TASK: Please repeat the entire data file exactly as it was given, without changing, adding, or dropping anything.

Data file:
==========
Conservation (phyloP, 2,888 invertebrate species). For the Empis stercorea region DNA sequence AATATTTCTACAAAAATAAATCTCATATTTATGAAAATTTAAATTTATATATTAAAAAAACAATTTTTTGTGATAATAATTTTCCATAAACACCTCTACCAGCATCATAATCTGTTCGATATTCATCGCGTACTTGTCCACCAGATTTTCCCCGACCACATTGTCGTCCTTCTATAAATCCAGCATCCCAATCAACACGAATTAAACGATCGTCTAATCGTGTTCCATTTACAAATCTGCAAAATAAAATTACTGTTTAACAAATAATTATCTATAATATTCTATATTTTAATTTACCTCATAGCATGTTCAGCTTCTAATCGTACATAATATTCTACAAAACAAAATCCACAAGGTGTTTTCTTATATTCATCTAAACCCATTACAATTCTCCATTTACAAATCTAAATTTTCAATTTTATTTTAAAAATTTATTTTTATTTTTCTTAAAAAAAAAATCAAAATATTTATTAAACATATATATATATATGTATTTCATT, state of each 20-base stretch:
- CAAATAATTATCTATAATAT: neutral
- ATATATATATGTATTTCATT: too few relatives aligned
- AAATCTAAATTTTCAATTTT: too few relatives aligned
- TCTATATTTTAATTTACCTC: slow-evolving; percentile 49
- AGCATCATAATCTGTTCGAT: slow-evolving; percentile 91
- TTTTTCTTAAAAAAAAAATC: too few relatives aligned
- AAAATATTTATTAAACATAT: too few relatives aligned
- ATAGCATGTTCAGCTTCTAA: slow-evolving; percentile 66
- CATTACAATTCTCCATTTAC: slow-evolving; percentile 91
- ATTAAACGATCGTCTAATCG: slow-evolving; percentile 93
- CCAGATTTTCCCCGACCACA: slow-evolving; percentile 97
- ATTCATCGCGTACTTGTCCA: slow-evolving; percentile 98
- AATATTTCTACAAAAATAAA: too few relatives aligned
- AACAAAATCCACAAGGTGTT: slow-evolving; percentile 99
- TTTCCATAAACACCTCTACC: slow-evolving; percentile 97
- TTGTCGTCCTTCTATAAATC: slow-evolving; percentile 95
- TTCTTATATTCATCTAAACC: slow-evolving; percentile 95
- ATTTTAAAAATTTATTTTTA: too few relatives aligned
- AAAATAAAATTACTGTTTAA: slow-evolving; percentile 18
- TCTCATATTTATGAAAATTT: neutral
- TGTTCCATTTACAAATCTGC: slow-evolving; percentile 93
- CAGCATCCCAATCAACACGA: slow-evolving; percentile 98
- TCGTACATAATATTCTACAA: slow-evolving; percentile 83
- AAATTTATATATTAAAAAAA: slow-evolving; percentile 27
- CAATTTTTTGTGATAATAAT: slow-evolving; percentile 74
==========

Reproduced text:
Conservation (phyloP, 2,888 invertebrate species). For the Empis stercorea region DNA sequence AATATTTCTACAAAAATAAATCTCATATTTATGAAAATTTAAATTTATATATTAAAAAAACAATTTTTTGTGATAATAATTTTCCATAAACACCTCTACCAGCATCATAATCTGTTCGATATTCATCGCGTACTTGTCCACCAGATTTTCCCCGACCACATTGTCGTCCTTCTATAAATCCAGCATCCCAATCAACACGAATTAAACGATCGTCTAATCGTGTTCCATTTACAAATCTGCAAAATAAAATTACTGTTTAACAAATAATTATCTATAATATTCTATATTTTAATTTACCTCATAGCATGTTCAGCTTCTAATCGTACATAATATTCTACAAAACAAAATCCACAAGGTGTTTTCTTATATTCATCTAAACCCATTACAATTCTCCATTTACAAATCTAAATTTTCAATTTTATTTTAAAAATTTATTTTTATTTTTCTTAAAAAAAAAATCAAAATATTTATTAAACATATATATATATATGTATTTCATT, state of each 20-base stretch:
- CAAATAATTATCTATAATAT: neutral
- ATATATATATGTATTTCATT: too few relatives aligned
- AAATCTAAATTTTCAATTTT: too few relatives aligned
- TCTATATTTTAATTTACCTC: slow-evolving; percentile 49
- AGCATCATAATCTGTTCGAT: slow-evolving; percentile 91
- TTTTTCTTAAAAAAAAAATC: too few relatives aligned
- AAAATATTTATTAAACATAT: too few relatives aligned
- ATAGCATGTTCAGCTTCTAA: slow-evolving; percentile 66
- CATTACAATTCTCCATTTAC: slow-evolving; percentile 91
- ATTAAACGATCGTCTAATCG: slow-evolving; percentile 93
- CCAGATTTTCCCCGACCACA: slow-evolving; percentile 97
- ATTCATCGCGTACTTGTCCA: slow-evolving; percentile 98
- AATATTTCTACAAAAATAAA: too few relatives aligned
- AACAAAATCCACAAGGTGTT: slow-evolving; percentile 99
- TTTCCATAAACACCTCTACC: slow-evolving; percentile 97
- TTGTCGTCCTTCTATAAATC: slow-evolving; percentile 95
- TTCTTATATTCATCTAAACC: slow-evolving; percentile 95
- ATTTTAAAAATTTATTTTTA: too few relatives aligned
- AAAATAAAATTACTGTTTAA: slow-evolving; percentile 18
- TCTCATATTTATGAAAATTT: neutral
- TGTTCCATTTACAAATCTGC: slow-evolving; percentile 93
- CAGCATCCCAATCAACACGA: slow-evolving; percentile 98
- TCGTACATAATATTCTACAA: slow-evolving; percentile 83
- AAATTTATATATTAAAAAAA: slow-evolving; percentile 27
- CAATTTTTTGTGATAATAAT: slow-evolving; percentile 74